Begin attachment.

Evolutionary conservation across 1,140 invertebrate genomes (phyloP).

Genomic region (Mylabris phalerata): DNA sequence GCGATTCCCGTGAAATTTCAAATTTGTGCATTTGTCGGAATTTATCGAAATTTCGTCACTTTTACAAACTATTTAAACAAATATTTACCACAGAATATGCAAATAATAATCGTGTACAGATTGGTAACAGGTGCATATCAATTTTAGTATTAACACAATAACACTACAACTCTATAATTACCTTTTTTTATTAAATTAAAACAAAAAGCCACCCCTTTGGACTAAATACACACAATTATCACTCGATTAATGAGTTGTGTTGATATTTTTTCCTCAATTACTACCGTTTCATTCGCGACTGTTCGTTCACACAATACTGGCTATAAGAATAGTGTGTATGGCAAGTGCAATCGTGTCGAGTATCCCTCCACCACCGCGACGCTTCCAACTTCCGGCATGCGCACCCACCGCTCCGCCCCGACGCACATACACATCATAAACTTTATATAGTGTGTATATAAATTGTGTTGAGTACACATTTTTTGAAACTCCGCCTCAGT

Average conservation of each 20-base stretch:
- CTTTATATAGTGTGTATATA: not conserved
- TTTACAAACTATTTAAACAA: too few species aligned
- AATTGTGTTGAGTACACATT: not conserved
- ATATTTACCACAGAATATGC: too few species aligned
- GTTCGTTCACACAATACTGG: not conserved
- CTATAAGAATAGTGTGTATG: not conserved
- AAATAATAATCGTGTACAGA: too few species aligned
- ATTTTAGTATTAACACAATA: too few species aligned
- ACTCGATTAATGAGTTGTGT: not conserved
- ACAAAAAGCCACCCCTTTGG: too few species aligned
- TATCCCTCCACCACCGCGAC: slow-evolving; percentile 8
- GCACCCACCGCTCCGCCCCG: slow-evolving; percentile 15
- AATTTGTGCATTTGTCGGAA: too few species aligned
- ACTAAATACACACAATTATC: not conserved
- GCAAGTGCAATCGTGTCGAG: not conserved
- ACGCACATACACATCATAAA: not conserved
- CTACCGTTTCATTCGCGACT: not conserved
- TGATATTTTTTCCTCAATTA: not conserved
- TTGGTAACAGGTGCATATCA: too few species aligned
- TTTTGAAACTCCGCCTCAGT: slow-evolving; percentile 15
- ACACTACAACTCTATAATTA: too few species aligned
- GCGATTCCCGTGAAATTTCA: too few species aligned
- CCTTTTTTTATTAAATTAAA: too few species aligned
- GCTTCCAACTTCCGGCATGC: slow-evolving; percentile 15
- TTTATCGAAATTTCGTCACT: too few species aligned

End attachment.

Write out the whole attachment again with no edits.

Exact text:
Evolutionary conservation across 1,140 invertebrate genomes (phyloP).

Genomic region (Mylabris phalerata): DNA sequence GCGATTCCCGTGAAATTTCAAATTTGTGCATTTGTCGGAATTTATCGAAATTTCGTCACTTTTACAAACTATTTAAACAAATATTTACCACAGAATATGCAAATAATAATCGTGTACAGATTGGTAACAGGTGCATATCAATTTTAGTATTAACACAATAACACTACAACTCTATAATTACCTTTTTTTATTAAATTAAAACAAAAAGCCACCCCTTTGGACTAAATACACACAATTATCACTCGATTAATGAGTTGTGTTGATATTTTTTCCTCAATTACTACCGTTTCATTCGCGACTGTTCGTTCACACAATACTGGCTATAAGAATAGTGTGTATGGCAAGTGCAATCGTGTCGAGTATCCCTCCACCACCGCGACGCTTCCAACTTCCGGCATGCGCACCCACCGCTCCGCCCCGACGCACATACACATCATAAACTTTATATAGTGTGTATATAAATTGTGTTGAGTACACATTTTTTGAAACTCCGCCTCAGT

Average conservation of each 20-base stretch:
- CTTTATATAGTGTGTATATA: not conserved
- TTTACAAACTATTTAAACAA: too few species aligned
- AATTGTGTTGAGTACACATT: not conserved
- ATATTTACCACAGAATATGC: too few species aligned
- GTTCGTTCACACAATACTGG: not conserved
- CTATAAGAATAGTGTGTATG: not conserved
- AAATAATAATCGTGTACAGA: too few species aligned
- ATTTTAGTATTAACACAATA: too few species aligned
- ACTCGATTAATGAGTTGTGT: not conserved
- ACAAAAAGCCACCCCTTTGG: too few species aligned
- TATCCCTCCACCACCGCGAC: slow-evolving; percentile 8
- GCACCCACCGCTCCGCCCCG: slow-evolving; percentile 15
- AATTTGTGCATTTGTCGGAA: too few species aligned
- ACTAAATACACACAATTATC: not conserved
- GCAAGTGCAATCGTGTCGAG: not conserved
- ACGCACATACACATCATAAA: not conserved
- CTACCGTTTCATTCGCGACT: not conserved
- TGATATTTTTTCCTCAATTA: not conserved
- TTGGTAACAGGTGCATATCA: too few species aligned
- TTTTGAAACTCCGCCTCAGT: slow-evolving; percentile 15
- ACACTACAACTCTATAATTA: too few species aligned
- GCGATTCCCGTGAAATTTCA: too few species aligned
- CCTTTTTTTATTAAATTAAA: too few species aligned
- GCTTCCAACTTCCGGCATGC: slow-evolving; percentile 15
- TTTATCGAAATTTCGTCACT: too few species aligned